Colombo, September 23 (Counterpoint): In his maiden speech at the UN General Assembly on Wednesday, Sri Lankan President Gotabaya Rajapaksa portrayed Sri Lanka as a contributor to welfare beyond its shores when he announced his decision to set up a Regional Hub for Knowledge on COVID-19.
“In collaboration with the WHO, Sri Lanka is establishing a Regional Knowledge Hub to facilitate exchange of lessons learnt from COVID 19 and support countries to recover back better,” the President said. The knowledge hub will come up in Colombo.
“COVID19 pandemic has had a devastating impact on humanity. I sympathize deeply with all who have lost their loved ones during the pandemic. I thank frontline healthcare and essential workers around the world for their dedication, and commend the World Health Organization for its crisis response. I also greatly appreciate the rapid advances made by the scientific and medical communities in devising vaccines and treatment protocols to combat the virus,” the President said.
He then drew attention to the challenges surrounding the production, distribution, deployment and acceptance of vaccines and the need to overcome these urgently if the spread of dangerous new virus strains is to be prevented. “Ensuring that everyone, everywhere, is vaccinated is the best way out of the pandemic,” the President stressed.
Indeed, Gotabaya Rajapaksa has been consistently telling Sri Lankans that the answer to the devastating pandemic is not a perpetual lockdown but rapid vaccination. Many times he has drawn attention to the fact that more than 90% of the fatalities in Sri Lanka had been among the unvaccinated.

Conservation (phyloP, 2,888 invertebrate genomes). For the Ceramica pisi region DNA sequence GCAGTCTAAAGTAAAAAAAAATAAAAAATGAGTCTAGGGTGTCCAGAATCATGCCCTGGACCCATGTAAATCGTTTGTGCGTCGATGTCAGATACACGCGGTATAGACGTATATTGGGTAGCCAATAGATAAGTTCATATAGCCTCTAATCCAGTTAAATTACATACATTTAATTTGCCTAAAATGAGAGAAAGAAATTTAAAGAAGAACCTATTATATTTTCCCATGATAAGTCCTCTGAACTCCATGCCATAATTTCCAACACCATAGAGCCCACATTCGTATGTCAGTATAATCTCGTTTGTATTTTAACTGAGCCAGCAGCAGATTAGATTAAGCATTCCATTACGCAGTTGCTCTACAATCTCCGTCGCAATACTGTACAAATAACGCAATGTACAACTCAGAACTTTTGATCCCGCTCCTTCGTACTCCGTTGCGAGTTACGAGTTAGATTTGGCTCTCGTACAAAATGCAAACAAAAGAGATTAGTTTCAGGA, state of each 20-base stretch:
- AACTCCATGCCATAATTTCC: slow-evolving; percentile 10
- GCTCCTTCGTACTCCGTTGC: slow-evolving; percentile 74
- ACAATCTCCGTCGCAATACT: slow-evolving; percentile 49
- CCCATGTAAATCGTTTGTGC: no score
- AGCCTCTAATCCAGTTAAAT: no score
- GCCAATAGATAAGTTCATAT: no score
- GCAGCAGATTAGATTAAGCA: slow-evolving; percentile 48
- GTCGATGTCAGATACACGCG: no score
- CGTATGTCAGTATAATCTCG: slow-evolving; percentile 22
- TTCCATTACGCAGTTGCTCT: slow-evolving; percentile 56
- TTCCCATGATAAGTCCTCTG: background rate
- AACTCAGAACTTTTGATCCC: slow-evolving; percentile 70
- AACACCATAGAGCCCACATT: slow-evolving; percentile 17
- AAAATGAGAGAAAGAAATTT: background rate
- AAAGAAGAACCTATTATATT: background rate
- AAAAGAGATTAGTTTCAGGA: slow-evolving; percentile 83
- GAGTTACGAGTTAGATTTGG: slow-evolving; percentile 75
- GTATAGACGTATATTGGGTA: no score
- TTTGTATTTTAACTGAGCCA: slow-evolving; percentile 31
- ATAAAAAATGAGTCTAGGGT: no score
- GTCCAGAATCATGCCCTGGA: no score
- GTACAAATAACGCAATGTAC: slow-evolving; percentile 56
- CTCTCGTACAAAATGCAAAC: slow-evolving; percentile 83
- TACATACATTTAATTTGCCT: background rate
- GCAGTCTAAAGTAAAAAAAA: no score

In his speech at UNGA, the President rightly highlighted Sri Lanka’s “very successful” vaccination program. On September 18, WHO formally acknowledged Sri Lanka’s achievement of vaccinating 50% of its population fully (with two doses).
“President Rajapaksa’s ambitious vaccination effort, that spearheads Sri Lanka’s COVID-19 response, has long surpassed WHO’s targets. It is also likely to surpass its own target of vaccinating 60% of the population by 31 December 2021,” WHO said in a statement.
WHO further said that at the center of this success is Sri Lanka’s strong primary health care foundation. “This has been adapted quickly for COVID-19 vaccine readiness in a whole of government and whole of society approach. Vaccine deployment was initiated with coverage of frontline workers and then expanded progressively to all over 60 and, now, over 30 years of age.”
“Further, given vaccine supplies, the expansion of coverage was managed strategically starting with the high risk geographical area of the Western province and subsequent roll-out to other regions,” WHO said.
President Rajapaksa fully acknowledged the help Sri Lanka received from the international community. “Sri Lanka benefitted greatly from financial and material support provided by bilateral and multilateral donors to manage the pandemic. I thank these nations and institutions for their generosity. The increased global cooperation visible during this ongoing crisis is greatly encouraging,” he said.
However, there is still more to be done, he cautioned. “The economic impact of the pandemic has been especially severe on developing countries. This has placed the implementation of the 2030 Agenda for Sustainable Development Goals at considerable risk. It is vital that more initiatives including development financing and debt relief be adopted through international mechanisms to support developing nations and help them emerge from this uncertain situation,” he said.
On the economic woes of Sri Lanka, he said: “The lockdowns, together with general movement restrictions, reduced international travel and slower global growth have affected nearly all sectors of our economy. Tourism, one of Sri Lanka’s highest foreign exchange earners and a sector that supports nearly 14% of the population, has been devastated.”
The President said that the government has been helping the tourism and small scale industrial sector to stand on their feet again through interest moratoriums and other financial interventions. Daily wage earners and low-income groups were supported through grants of cash and dry rations during lockdowns, adding significantly to state expenditure.